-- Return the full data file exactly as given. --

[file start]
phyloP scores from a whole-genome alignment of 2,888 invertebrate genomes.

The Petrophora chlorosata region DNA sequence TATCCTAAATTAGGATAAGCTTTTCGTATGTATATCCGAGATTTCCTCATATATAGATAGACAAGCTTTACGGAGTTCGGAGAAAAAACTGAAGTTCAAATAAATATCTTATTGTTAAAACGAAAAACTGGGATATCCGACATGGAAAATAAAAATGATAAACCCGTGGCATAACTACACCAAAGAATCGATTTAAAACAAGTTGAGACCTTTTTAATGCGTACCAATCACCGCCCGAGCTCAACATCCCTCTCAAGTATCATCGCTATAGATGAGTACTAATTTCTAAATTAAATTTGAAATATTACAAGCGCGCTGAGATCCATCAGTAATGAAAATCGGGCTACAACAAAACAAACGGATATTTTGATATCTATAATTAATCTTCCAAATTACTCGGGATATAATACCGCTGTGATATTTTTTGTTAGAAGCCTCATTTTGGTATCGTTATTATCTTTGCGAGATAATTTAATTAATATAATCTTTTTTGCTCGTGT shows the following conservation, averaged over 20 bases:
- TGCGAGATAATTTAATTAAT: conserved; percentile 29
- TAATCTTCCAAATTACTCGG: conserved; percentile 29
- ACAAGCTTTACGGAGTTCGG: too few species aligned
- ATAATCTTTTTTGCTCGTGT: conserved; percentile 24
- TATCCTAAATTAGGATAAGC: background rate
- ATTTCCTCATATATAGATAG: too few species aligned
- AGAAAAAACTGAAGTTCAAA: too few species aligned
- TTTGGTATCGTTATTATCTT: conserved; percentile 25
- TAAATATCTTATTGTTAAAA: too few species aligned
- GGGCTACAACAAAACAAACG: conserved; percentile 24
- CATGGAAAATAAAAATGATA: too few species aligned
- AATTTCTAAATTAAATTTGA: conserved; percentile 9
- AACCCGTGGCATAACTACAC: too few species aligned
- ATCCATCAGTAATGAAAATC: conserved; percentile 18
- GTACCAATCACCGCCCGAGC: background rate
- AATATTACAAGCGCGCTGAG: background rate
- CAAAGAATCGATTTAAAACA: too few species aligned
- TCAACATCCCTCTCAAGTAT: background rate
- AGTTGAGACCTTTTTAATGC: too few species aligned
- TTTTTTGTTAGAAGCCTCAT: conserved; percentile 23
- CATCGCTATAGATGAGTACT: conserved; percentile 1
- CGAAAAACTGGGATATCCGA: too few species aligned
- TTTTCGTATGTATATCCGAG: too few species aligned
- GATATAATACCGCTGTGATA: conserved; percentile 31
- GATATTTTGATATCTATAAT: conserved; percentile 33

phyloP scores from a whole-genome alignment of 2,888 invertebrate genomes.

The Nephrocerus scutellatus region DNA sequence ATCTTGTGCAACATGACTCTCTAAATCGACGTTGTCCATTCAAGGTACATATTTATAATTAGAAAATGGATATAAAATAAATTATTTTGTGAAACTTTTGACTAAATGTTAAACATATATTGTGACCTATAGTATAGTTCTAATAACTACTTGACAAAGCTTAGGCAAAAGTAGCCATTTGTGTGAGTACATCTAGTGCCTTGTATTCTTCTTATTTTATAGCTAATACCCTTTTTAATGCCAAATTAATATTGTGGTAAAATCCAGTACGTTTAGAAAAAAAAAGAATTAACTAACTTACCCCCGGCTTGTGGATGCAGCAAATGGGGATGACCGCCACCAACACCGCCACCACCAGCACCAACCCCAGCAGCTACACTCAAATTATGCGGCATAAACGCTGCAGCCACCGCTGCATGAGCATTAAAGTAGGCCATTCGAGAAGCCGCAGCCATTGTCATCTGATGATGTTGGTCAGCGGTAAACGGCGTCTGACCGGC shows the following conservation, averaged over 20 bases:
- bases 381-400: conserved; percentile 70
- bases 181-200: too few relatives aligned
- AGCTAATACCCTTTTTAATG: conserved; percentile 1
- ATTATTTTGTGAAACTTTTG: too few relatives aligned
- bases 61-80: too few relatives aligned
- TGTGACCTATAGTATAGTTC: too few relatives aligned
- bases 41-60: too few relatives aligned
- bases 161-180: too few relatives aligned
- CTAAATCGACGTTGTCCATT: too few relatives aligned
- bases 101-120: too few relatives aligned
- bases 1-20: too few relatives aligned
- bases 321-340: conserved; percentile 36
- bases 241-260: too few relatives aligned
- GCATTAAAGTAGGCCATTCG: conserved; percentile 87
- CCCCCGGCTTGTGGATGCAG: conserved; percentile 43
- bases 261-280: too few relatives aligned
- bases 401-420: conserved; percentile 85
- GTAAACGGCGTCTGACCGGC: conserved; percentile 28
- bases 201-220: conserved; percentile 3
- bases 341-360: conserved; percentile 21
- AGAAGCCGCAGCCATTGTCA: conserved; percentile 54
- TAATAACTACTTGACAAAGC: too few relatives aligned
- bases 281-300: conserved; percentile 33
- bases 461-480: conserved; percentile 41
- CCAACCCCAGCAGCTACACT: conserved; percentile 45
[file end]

phyloP scores from a whole-genome alignment of 2,888 invertebrate genomes.

The Petrophora chlorosata region DNA sequence TATCCTAAATTAGGATAAGCTTTTCGTATGTATATCCGAGATTTCCTCATATATAGATAGACAAGCTTTACGGAGTTCGGAGAAAAAACTGAAGTTCAAATAAATATCTTATTGTTAAAACGAAAAACTGGGATATCCGACATGGAAAATAAAAATGATAAACCCGTGGCATAACTACACCAAAGAATCGATTTAAAACAAGTTGAGACCTTTTTAATGCGTACCAATCACCGCCCGAGCTCAACATCCCTCTCAAGTATCATCGCTATAGATGAGTACTAATTTCTAAATTAAATTTGAAATATTACAAGCGCGCTGAGATCCATCAGTAATGAAAATCGGGCTACAACAAAACAAACGGATATTTTGATATCTATAATTAATCTTCCAAATTACTCGGGATATAATACCGCTGTGATATTTTTTGTTAGAAGCCTCATTTTGGTATCGTTATTATCTTTGCGAGATAATTTAATTAATATAATCTTTTTTGCTCGTGT shows the following conservation, averaged over 20 bases:
- TGCGAGATAATTTAATTAAT: conserved; percentile 29
- TAATCTTCCAAATTACTCGG: conserved; percentile 29
- ACAAGCTTTACGGAGTTCGG: too few species aligned
- ATAATCTTTTTTGCTCGTGT: conserved; percentile 24
- TATCCTAAATTAGGATAAGC: background rate
- ATTTCCTCATATATAGATAG: too few species aligned
- AGAAAAAACTGAAGTTCAAA: too few species aligned
- TTTGGTATCGTTATTATCTT: conserved; percentile 25
- TAAATATCTTATTGTTAAAA: too few species aligned
- GGGCTACAACAAAACAAACG: conserved; percentile 24
- CATGGAAAATAAAAATGATA: too few species aligned
- AATTTCTAAATTAAATTTGA: conserved; percentile 9
- AACCCGTGGCATAACTACAC: too few species aligned
- ATCCATCAGTAATGAAAATC: conserved; percentile 18
- GTACCAATCACCGCCCGAGC: background rate
- AATATTACAAGCGCGCTGAG: background rate
- CAAAGAATCGATTTAAAACA: too few species aligned
- TCAACATCCCTCTCAAGTAT: background rate
- AGTTGAGACCTTTTTAATGC: too few species aligned
- TTTTTTGTTAGAAGCCTCAT: conserved; percentile 23
- CATCGCTATAGATGAGTACT: conserved; percentile 1
- CGAAAAACTGGGATATCCGA: too few species aligned
- TTTTCGTATGTATATCCGAG: too few species aligned
- GATATAATACCGCTGTGATA: conserved; percentile 31
- GATATTTTGATATCTATAAT: conserved; percentile 33

phyloP scores from a whole-genome alignment of 2,888 invertebrate genomes.

The Nephrocerus scutellatus region DNA sequence ATCTTGTGCAACATGACTCTCTAAATCGACGTTGTCCATTCAAGGTACATATTTATAATTAGAAAATGGATATAAAATAAATTATTTTGTGAAACTTTTGACTAAATGTTAAACATATATTGTGACCTATAGTATAGTTCTAATAACTACTTGACAAAGCTTAGGCAAAAGTAGCCATTTGTGTGAGTACATCTAGTGCCTTGTATTCTTCTTATTTTATAGCTAATACCCTTTTTAATGCCAAATTAATATTGTGGTAAAATCCAGTACGTTTAGAAAAAAAAAGAATTAACTAACTTACCCCCGGCTTGTGGATGCAGCAAATGGGGATGACCGCCACCAACACCGCCACCACCAGCACCAACCCCAGCAGCTACACTCAAATTATGCGGCATAAACGCTGCAGCCACCGCTGCATGAGCATTAAAGTAGGCCATTCGAGAAGCCGCAGCCATTGTCATCTGATGATGTTGGTCAGCGGTAAACGGCGTCTGACCGGC shows the following conservation, averaged over 20 bases:
- bases 381-400: conserved; percentile 70
- bases 181-200: too few relatives aligned
- AGCTAATACCCTTTTTAATG: conserved; percentile 1
- ATTATTTTGTGAAACTTTTG: too few relatives aligned
- bases 61-80: too few relatives aligned
- TGTGACCTATAGTATAGTTC: too few relatives aligned
- bases 41-60: too few relatives aligned
- bases 161-180: too few relatives aligned
- CTAAATCGACGTTGTCCATT: too few relatives aligned
- bases 101-120: too few relatives aligned
- bases 1-20: too few relatives aligned
- bases 321-340: conserved; percentile 36
- bases 241-260: too few relatives aligned
- GCATTAAAGTAGGCCATTCG: conserved; percentile 87
- CCCCCGGCTTGTGGATGCAG: conserved; percentile 43
- bases 261-280: too few relatives aligned
- bases 401-420: conserved; percentile 85
- GTAAACGGCGTCTGACCGGC: conserved; percentile 28
- bases 201-220: conserved; percentile 3
- bases 341-360: conserved; percentile 21
- AGAAGCCGCAGCCATTGTCA: conserved; percentile 54
- TAATAACTACTTGACAAAGC: too few relatives aligned
- bases 281-300: conserved; percentile 33
- bases 461-480: conserved; percentile 41
- CCAACCCCAGCAGCTACACT: conserved; percentile 45